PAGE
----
With a smile and a joyful heart, the words mazal tov (in Yiddish mazeltov) are usually heard as a congratulatory expression acknowledging a jovial event. The question arises, why does mazal tov connote salutation?
The key word in this phrase is mazal followed by the adjective tov meaning 'good.' So, what does 'good mazal' mean? Surprisingly, the word mazal, plural mazalot, appears only once in the Bible in connection with the criticism of celestial pagan worship and means 'stars' or 'constellations' (ll Kings 23:5). The etymology of the word is unclear. Some say mazal entered the Hebrew from the Akkadian mazaltu literally 'the standing of the stars.' Others say the origin is Aramaic where the root a.z.l means 'go' and the word mazala points to the 'star of destiny' which moves in its set orbit. Yet others connect mazal to a similar word in Phoenician meaning 'destiny.' It becomes clear that Hebrew, like other Semitic languages, connects the destiny of people to the position of the stars as mazal means 'luck,' 'destiny,' 'constellation,' or the 'Zodiac.' Therefore, mazal tov implies a fortunate destination in the orbit of the stars, which is cause for celebration.
It is interesting to note the ambiguous meaning of mazal in rabbinic literature. Although universally the rabbis connected the mazalot to the position of the stars, there were those who adhered to the biblical rejection of celestial worship saying "Ein mazal le-Israel" meaning 'Israel has no mazal' (Shabbat 156:17). That is to say, Israel, unlike the pagan world, does not accept the belief that the position of the stars affects people. This statement was misinterpreted through the years to mean that Israel is devoid of good luck. There are other rabbis who adhered to the belief connecting luck with the path of the stars (Brashit Raba 10), pointing to the mazalot, the 12 constellations, as God's universal order (Brachot 32).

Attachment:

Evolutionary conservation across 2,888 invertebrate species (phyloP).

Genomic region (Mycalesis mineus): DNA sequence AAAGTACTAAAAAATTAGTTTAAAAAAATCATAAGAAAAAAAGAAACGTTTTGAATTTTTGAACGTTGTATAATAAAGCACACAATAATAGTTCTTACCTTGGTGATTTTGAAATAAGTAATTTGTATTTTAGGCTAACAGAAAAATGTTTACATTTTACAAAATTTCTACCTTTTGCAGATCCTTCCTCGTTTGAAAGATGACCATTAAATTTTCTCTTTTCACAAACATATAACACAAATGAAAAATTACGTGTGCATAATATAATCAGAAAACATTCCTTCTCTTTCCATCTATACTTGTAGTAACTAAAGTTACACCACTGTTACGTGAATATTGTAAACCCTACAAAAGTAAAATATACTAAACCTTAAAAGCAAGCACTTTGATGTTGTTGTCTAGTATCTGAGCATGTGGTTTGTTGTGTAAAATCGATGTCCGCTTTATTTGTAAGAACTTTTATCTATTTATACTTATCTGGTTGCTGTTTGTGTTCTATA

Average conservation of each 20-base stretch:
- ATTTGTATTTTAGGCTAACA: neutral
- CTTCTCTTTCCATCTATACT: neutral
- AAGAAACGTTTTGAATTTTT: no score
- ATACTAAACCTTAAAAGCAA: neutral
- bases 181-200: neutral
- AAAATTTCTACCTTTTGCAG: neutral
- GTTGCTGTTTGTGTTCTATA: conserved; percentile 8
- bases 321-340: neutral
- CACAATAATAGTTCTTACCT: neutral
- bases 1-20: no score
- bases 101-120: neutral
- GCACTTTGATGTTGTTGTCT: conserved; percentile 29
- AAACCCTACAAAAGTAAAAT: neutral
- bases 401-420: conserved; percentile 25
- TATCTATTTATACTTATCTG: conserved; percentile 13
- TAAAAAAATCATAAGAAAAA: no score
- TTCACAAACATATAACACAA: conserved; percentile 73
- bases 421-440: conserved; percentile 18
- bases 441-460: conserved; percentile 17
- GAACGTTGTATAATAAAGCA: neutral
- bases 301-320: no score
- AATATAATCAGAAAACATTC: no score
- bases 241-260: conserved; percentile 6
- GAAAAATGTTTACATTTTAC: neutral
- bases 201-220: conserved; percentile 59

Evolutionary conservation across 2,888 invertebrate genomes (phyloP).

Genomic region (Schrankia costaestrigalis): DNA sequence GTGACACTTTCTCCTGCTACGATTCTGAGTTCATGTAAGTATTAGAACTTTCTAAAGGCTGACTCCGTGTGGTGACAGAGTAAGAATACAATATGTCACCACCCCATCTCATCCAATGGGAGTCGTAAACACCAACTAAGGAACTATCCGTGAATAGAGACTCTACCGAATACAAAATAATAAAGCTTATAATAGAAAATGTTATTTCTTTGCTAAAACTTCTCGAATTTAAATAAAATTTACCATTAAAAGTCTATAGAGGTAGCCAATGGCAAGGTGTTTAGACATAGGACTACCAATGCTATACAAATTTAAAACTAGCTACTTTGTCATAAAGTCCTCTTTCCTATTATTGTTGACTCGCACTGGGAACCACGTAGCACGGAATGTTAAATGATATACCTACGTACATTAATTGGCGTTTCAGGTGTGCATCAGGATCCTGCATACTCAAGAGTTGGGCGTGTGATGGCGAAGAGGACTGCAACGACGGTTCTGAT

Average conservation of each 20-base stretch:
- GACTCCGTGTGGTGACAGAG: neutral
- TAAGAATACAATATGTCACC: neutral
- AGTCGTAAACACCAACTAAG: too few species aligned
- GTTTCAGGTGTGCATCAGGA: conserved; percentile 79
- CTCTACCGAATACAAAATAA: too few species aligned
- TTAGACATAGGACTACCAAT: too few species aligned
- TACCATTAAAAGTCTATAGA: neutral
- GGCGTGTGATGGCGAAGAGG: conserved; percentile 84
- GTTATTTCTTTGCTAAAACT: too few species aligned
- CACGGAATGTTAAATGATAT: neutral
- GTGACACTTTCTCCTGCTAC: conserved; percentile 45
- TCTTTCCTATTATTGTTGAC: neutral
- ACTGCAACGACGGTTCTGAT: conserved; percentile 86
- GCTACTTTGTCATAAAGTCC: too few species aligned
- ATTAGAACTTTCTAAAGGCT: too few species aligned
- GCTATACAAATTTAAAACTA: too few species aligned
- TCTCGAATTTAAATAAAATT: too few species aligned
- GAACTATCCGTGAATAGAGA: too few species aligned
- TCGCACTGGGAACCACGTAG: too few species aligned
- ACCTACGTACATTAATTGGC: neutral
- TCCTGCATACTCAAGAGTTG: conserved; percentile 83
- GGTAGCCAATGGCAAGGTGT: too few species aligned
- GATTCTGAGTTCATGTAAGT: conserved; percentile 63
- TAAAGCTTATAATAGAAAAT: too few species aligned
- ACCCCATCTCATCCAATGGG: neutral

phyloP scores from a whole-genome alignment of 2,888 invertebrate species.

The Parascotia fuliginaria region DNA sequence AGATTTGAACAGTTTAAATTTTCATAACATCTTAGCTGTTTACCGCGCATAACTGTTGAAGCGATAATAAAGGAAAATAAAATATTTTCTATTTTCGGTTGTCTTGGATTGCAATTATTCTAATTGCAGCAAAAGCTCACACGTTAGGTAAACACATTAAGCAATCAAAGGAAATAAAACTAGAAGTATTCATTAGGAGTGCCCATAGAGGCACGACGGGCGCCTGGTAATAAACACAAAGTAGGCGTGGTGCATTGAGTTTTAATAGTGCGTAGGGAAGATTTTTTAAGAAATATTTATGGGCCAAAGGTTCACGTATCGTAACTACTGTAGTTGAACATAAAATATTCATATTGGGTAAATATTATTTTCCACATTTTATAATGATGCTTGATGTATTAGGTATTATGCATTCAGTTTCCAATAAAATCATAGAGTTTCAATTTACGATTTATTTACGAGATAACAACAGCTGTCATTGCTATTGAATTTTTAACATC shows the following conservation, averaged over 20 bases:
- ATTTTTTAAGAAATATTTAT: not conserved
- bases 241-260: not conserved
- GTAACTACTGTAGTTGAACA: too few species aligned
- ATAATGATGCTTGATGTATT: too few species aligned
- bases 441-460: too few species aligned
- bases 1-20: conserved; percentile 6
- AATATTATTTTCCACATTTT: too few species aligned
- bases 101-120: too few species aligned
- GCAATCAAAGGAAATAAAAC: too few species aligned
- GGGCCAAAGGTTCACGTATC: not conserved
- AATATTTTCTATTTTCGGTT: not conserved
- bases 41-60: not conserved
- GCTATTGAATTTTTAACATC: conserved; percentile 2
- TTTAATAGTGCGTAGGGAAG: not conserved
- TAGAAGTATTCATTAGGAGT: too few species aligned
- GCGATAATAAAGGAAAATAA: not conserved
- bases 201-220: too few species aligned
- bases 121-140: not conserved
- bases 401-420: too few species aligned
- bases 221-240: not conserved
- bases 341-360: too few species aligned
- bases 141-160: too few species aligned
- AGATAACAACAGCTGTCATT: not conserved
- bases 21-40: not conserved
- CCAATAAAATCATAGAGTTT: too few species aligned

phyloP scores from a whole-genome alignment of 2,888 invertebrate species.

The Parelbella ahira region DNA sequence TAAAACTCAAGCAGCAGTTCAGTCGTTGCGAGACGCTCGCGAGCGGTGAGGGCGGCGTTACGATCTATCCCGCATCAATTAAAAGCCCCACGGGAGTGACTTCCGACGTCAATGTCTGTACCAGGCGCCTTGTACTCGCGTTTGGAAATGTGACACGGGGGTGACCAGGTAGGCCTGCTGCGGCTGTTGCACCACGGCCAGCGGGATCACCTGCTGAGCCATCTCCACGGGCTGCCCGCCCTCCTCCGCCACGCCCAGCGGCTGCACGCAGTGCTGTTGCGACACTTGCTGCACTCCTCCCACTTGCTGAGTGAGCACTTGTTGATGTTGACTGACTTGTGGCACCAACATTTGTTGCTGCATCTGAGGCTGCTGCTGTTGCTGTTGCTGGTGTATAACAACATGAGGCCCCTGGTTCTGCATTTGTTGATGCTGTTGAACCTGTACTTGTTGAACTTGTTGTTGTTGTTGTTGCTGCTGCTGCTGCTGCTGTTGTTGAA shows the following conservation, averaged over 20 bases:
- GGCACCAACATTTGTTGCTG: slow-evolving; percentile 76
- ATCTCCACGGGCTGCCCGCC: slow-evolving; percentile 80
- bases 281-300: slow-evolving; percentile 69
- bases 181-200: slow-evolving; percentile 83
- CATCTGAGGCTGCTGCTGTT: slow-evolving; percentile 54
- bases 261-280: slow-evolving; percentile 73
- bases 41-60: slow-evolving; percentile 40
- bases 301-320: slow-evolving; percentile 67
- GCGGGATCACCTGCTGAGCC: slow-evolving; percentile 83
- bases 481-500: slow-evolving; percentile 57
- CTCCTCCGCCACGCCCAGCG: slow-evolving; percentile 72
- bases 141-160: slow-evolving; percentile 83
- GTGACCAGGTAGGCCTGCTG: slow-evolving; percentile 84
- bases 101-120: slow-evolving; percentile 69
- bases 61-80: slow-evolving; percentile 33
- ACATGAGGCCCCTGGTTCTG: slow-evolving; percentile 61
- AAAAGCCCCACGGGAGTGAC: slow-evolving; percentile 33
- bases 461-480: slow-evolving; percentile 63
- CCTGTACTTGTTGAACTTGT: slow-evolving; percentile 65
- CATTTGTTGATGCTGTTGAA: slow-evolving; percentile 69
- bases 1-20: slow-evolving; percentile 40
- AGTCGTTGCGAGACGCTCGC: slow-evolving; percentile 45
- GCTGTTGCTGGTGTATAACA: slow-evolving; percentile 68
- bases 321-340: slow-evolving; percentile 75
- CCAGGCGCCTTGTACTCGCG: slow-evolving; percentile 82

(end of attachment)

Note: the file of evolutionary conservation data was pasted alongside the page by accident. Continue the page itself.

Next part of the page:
Either way, nobody wishes to be a sh'limazal, a misfortunate person with bad luck. This Yiddish word is a hybrid derived from the German schlimm meaning 'bad' and the Hebrew mazal. Clearly then, when we say mazal tov, we, like the astrologers of old, affirm that the stars are aligned to assure good luck and good fortune. Concurrently we also express hope that the stars continue to shine from their destined orbit to maintain the mazal and the good life.
Professor Rachel Zohar Dulin teaches Hebrew and Bible at Spertus Institute of Jewish Studies in Chicago.